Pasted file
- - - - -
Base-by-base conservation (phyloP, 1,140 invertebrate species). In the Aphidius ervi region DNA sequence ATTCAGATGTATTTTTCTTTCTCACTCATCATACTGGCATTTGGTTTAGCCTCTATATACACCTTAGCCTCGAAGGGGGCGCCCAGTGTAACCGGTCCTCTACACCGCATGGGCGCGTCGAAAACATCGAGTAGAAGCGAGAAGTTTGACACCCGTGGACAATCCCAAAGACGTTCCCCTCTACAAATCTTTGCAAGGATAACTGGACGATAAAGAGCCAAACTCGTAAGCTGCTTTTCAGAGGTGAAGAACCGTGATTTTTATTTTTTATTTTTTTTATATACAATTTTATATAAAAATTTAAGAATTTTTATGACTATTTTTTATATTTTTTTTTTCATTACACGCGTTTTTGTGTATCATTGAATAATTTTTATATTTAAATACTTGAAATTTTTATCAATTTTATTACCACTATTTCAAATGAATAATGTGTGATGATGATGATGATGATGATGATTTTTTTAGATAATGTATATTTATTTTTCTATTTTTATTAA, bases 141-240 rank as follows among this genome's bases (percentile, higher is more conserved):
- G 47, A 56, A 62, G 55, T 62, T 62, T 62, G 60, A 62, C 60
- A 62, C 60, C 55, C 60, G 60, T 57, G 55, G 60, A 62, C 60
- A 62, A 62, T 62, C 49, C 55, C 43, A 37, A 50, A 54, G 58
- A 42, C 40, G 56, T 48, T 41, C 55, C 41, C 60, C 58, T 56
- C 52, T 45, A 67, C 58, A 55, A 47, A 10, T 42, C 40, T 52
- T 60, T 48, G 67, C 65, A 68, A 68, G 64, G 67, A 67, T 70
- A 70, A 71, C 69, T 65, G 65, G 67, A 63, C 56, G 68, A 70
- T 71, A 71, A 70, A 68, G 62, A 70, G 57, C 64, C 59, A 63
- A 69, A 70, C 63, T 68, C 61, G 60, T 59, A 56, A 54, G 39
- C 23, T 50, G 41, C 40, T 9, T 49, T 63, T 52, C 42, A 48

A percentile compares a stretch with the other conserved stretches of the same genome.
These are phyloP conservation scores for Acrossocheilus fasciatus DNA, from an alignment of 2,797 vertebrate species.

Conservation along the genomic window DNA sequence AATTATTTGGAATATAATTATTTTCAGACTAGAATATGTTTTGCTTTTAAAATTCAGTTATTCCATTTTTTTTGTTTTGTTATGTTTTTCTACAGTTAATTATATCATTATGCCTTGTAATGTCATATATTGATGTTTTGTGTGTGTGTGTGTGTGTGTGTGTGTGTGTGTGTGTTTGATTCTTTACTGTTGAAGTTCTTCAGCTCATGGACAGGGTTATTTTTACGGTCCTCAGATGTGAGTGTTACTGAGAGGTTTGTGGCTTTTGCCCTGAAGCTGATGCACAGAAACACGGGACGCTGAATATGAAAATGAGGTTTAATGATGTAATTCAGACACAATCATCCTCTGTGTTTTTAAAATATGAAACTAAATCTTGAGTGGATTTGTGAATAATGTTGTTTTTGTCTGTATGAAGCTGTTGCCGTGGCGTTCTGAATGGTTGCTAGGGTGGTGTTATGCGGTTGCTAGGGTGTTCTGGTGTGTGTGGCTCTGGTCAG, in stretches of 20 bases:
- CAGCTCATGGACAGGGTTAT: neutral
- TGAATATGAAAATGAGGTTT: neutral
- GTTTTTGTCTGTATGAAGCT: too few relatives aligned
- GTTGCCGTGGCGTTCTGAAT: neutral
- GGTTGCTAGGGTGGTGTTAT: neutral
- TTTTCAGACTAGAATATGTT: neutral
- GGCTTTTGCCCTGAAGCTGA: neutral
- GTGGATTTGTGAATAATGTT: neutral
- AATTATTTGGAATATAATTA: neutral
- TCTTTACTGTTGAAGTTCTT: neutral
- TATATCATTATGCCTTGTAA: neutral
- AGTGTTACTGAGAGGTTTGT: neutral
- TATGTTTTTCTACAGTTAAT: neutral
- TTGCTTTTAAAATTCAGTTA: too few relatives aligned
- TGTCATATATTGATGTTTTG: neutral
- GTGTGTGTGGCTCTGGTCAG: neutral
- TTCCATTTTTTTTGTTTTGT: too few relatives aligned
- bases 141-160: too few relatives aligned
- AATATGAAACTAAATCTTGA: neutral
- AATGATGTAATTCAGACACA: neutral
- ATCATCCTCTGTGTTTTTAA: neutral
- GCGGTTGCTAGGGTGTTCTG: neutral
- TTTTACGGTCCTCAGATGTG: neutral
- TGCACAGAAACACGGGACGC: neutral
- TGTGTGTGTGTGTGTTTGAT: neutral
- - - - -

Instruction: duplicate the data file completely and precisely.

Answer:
Base-by-base conservation (phyloP, 1,140 invertebrate species). In the Aphidius ervi region DNA sequence ATTCAGATGTATTTTTCTTTCTCACTCATCATACTGGCATTTGGTTTAGCCTCTATATACACCTTAGCCTCGAAGGGGGCGCCCAGTGTAACCGGTCCTCTACACCGCATGGGCGCGTCGAAAACATCGAGTAGAAGCGAGAAGTTTGACACCCGTGGACAATCCCAAAGACGTTCCCCTCTACAAATCTTTGCAAGGATAACTGGACGATAAAGAGCCAAACTCGTAAGCTGCTTTTCAGAGGTGAAGAACCGTGATTTTTATTTTTTATTTTTTTTATATACAATTTTATATAAAAATTTAAGAATTTTTATGACTATTTTTTATATTTTTTTTTTCATTACACGCGTTTTTGTGTATCATTGAATAATTTTTATATTTAAATACTTGAAATTTTTATCAATTTTATTACCACTATTTCAAATGAATAATGTGTGATGATGATGATGATGATGATGATTTTTTTAGATAATGTATATTTATTTTTCTATTTTTATTAA, bases 141-240 rank as follows among this genome's bases (percentile, higher is more conserved):
- G 47, A 56, A 62, G 55, T 62, T 62, T 62, G 60, A 62, C 60
- A 62, C 60, C 55, C 60, G 60, T 57, G 55, G 60, A 62, C 60
- A 62, A 62, T 62, C 49, C 55, C 43, A 37, A 50, A 54, G 58
- A 42, C 40, G 56, T 48, T 41, C 55, C 41, C 60, C 58, T 56
- C 52, T 45, A 67, C 58, A 55, A 47, A 10, T 42, C 40, T 52
- T 60, T 48, G 67, C 65, A 68, A 68, G 64, G 67, A 67, T 70
- A 70, A 71, C 69, T 65, G 65, G 67, A 63, C 56, G 68, A 70
- T 71, A 71, A 70, A 68, G 62, A 70, G 57, C 64, C 59, A 63
- A 69, A 70, C 63, T 68, C 61, G 60, T 59, A 56, A 54, G 39
- C 23, T 50, G 41, C 40, T 9, T 49, T 63, T 52, C 42, A 48

A percentile compares a stretch with the other conserved stretches of the same genome.
These are phyloP conservation scores for Acrossocheilus fasciatus DNA, from an alignment of 2,797 vertebrate species.

Conservation along the genomic window DNA sequence AATTATTTGGAATATAATTATTTTCAGACTAGAATATGTTTTGCTTTTAAAATTCAGTTATTCCATTTTTTTTGTTTTGTTATGTTTTTCTACAGTTAATTATATCATTATGCCTTGTAATGTCATATATTGATGTTTTGTGTGTGTGTGTGTGTGTGTGTGTGTGTGTGTGTGTTTGATTCTTTACTGTTGAAGTTCTTCAGCTCATGGACAGGGTTATTTTTACGGTCCTCAGATGTGAGTGTTACTGAGAGGTTTGTGGCTTTTGCCCTGAAGCTGATGCACAGAAACACGGGACGCTGAATATGAAAATGAGGTTTAATGATGTAATTCAGACACAATCATCCTCTGTGTTTTTAAAATATGAAACTAAATCTTGAGTGGATTTGTGAATAATGTTGTTTTTGTCTGTATGAAGCTGTTGCCGTGGCGTTCTGAATGGTTGCTAGGGTGGTGTTATGCGGTTGCTAGGGTGTTCTGGTGTGTGTGGCTCTGGTCAG, in stretches of 20 bases:
- CAGCTCATGGACAGGGTTAT: neutral
- TGAATATGAAAATGAGGTTT: neutral
- GTTTTTGTCTGTATGAAGCT: too few relatives aligned
- GTTGCCGTGGCGTTCTGAAT: neutral
- GGTTGCTAGGGTGGTGTTAT: neutral
- TTTTCAGACTAGAATATGTT: neutral
- GGCTTTTGCCCTGAAGCTGA: neutral
- GTGGATTTGTGAATAATGTT: neutral
- AATTATTTGGAATATAATTA: neutral
- TCTTTACTGTTGAAGTTCTT: neutral
- TATATCATTATGCCTTGTAA: neutral
- AGTGTTACTGAGAGGTTTGT: neutral
- TATGTTTTTCTACAGTTAAT: neutral
- TTGCTTTTAAAATTCAGTTA: too few relatives aligned
- TGTCATATATTGATGTTTTG: neutral
- GTGTGTGTGGCTCTGGTCAG: neutral
- TTCCATTTTTTTTGTTTTGT: too few relatives aligned
- bases 141-160: too few relatives aligned
- AATATGAAACTAAATCTTGA: neutral
- AATGATGTAATTCAGACACA: neutral
- ATCATCCTCTGTGTTTTTAA: neutral
- GCGGTTGCTAGGGTGTTCTG: neutral
- TTTTACGGTCCTCAGATGTG: neutral
- TGCACAGAAACACGGGACGC: neutral
- TGTGTGTGTGTGTGTTTGAT: neutral